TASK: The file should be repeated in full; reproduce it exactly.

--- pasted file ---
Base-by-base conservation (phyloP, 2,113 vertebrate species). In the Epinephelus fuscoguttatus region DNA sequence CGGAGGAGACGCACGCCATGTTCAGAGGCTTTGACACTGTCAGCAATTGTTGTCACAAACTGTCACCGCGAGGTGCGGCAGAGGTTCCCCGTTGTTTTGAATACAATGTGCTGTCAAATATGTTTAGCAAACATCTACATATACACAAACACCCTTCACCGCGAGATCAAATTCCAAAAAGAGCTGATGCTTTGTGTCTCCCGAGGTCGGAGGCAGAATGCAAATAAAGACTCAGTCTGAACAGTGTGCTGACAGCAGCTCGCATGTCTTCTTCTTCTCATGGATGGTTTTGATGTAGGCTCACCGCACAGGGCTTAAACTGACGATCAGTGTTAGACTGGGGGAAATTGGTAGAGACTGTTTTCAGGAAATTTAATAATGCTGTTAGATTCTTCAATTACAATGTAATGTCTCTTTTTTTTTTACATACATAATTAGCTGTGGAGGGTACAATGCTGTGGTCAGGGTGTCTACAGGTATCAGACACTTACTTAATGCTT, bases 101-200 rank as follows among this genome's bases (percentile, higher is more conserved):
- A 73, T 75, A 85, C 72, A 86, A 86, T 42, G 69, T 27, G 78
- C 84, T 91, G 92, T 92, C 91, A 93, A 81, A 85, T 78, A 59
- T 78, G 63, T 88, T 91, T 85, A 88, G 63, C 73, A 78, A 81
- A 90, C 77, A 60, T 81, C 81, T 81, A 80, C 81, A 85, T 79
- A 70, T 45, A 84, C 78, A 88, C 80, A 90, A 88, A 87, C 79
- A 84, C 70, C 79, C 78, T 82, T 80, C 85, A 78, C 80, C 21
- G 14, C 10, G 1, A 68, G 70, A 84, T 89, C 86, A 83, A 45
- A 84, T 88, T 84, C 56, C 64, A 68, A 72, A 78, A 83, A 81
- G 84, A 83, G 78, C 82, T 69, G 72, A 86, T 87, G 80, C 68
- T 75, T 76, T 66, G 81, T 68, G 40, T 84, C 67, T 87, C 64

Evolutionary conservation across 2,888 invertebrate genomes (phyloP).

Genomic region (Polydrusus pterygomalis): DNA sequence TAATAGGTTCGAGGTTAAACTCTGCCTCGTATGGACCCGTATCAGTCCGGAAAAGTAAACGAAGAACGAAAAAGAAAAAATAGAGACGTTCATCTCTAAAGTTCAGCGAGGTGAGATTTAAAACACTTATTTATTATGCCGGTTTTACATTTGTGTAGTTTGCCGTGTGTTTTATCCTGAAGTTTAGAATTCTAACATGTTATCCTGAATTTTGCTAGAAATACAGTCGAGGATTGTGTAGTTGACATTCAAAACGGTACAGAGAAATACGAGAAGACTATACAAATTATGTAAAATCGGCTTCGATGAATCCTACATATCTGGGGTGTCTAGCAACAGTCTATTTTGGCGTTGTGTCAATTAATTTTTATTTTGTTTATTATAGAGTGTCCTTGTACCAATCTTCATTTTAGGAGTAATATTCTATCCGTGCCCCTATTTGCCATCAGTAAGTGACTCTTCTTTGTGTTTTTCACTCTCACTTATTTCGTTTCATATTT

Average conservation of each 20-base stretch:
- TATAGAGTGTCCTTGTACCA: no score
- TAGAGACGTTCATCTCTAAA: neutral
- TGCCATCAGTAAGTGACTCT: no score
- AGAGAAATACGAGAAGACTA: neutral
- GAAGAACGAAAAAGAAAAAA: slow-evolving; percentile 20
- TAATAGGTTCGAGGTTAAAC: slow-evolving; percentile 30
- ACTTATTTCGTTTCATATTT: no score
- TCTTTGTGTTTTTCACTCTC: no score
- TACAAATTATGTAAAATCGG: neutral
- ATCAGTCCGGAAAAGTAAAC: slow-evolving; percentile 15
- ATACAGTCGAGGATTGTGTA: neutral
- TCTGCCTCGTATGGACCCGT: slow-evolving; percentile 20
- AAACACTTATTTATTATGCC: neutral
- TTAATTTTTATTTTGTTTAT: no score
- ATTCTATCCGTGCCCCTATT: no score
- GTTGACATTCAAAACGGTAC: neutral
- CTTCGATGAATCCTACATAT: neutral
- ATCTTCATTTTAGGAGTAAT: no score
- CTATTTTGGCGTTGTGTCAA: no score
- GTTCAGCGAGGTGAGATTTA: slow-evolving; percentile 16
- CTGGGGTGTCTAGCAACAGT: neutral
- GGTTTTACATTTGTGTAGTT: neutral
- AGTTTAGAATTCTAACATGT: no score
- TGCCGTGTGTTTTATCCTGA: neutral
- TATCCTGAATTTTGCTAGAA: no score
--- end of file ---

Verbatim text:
Base-by-base conservation (phyloP, 2,113 vertebrate species). In the Epinephelus fuscoguttatus region DNA sequence CGGAGGAGACGCACGCCATGTTCAGAGGCTTTGACACTGTCAGCAATTGTTGTCACAAACTGTCACCGCGAGGTGCGGCAGAGGTTCCCCGTTGTTTTGAATACAATGTGCTGTCAAATATGTTTAGCAAACATCTACATATACACAAACACCCTTCACCGCGAGATCAAATTCCAAAAAGAGCTGATGCTTTGTGTCTCCCGAGGTCGGAGGCAGAATGCAAATAAAGACTCAGTCTGAACAGTGTGCTGACAGCAGCTCGCATGTCTTCTTCTTCTCATGGATGGTTTTGATGTAGGCTCACCGCACAGGGCTTAAACTGACGATCAGTGTTAGACTGGGGGAAATTGGTAGAGACTGTTTTCAGGAAATTTAATAATGCTGTTAGATTCTTCAATTACAATGTAATGTCTCTTTTTTTTTTACATACATAATTAGCTGTGGAGGGTACAATGCTGTGGTCAGGGTGTCTACAGGTATCAGACACTTACTTAATGCTT, bases 101-200 rank as follows among this genome's bases (percentile, higher is more conserved):
- A 73, T 75, A 85, C 72, A 86, A 86, T 42, G 69, T 27, G 78
- C 84, T 91, G 92, T 92, C 91, A 93, A 81, A 85, T 78, A 59
- T 78, G 63, T 88, T 91, T 85, A 88, G 63, C 73, A 78, A 81
- A 90, C 77, A 60, T 81, C 81, T 81, A 80, C 81, A 85, T 79
- A 70, T 45, A 84, C 78, A 88, C 80, A 90, A 88, A 87, C 79
- A 84, C 70, C 79, C 78, T 82, T 80, C 85, A 78, C 80, C 21
- G 14, C 10, G 1, A 68, G 70, A 84, T 89, C 86, A 83, A 45
- A 84, T 88, T 84, C 56, C 64, A 68, A 72, A 78, A 83, A 81
- G 84, A 83, G 78, C 82, T 69, G 72, A 86, T 87, G 80, C 68
- T 75, T 76, T 66, G 81, T 68, G 40, T 84, C 67, T 87, C 64

Evolutionary conservation across 2,888 invertebrate genomes (phyloP).

Genomic region (Polydrusus pterygomalis): DNA sequence TAATAGGTTCGAGGTTAAACTCTGCCTCGTATGGACCCGTATCAGTCCGGAAAAGTAAACGAAGAACGAAAAAGAAAAAATAGAGACGTTCATCTCTAAAGTTCAGCGAGGTGAGATTTAAAACACTTATTTATTATGCCGGTTTTACATTTGTGTAGTTTGCCGTGTGTTTTATCCTGAAGTTTAGAATTCTAACATGTTATCCTGAATTTTGCTAGAAATACAGTCGAGGATTGTGTAGTTGACATTCAAAACGGTACAGAGAAATACGAGAAGACTATACAAATTATGTAAAATCGGCTTCGATGAATCCTACATATCTGGGGTGTCTAGCAACAGTCTATTTTGGCGTTGTGTCAATTAATTTTTATTTTGTTTATTATAGAGTGTCCTTGTACCAATCTTCATTTTAGGAGTAATATTCTATCCGTGCCCCTATTTGCCATCAGTAAGTGACTCTTCTTTGTGTTTTTCACTCTCACTTATTTCGTTTCATATTT

Average conservation of each 20-base stretch:
- TATAGAGTGTCCTTGTACCA: no score
- TAGAGACGTTCATCTCTAAA: neutral
- TGCCATCAGTAAGTGACTCT: no score
- AGAGAAATACGAGAAGACTA: neutral
- GAAGAACGAAAAAGAAAAAA: slow-evolving; percentile 20
- TAATAGGTTCGAGGTTAAAC: slow-evolving; percentile 30
- ACTTATTTCGTTTCATATTT: no score
- TCTTTGTGTTTTTCACTCTC: no score
- TACAAATTATGTAAAATCGG: neutral
- ATCAGTCCGGAAAAGTAAAC: slow-evolving; percentile 15
- ATACAGTCGAGGATTGTGTA: neutral
- TCTGCCTCGTATGGACCCGT: slow-evolving; percentile 20
- AAACACTTATTTATTATGCC: neutral
- TTAATTTTTATTTTGTTTAT: no score
- ATTCTATCCGTGCCCCTATT: no score
- GTTGACATTCAAAACGGTAC: neutral
- CTTCGATGAATCCTACATAT: neutral
- ATCTTCATTTTAGGAGTAAT: no score
- CTATTTTGGCGTTGTGTCAA: no score
- GTTCAGCGAGGTGAGATTTA: slow-evolving; percentile 16
- CTGGGGTGTCTAGCAACAGT: neutral
- GGTTTTACATTTGTGTAGTT: neutral
- AGTTTAGAATTCTAACATGT: no score
- TGCCGTGTGTTTTATCCTGA: neutral
- TATCCTGAATTTTGCTAGAA: no score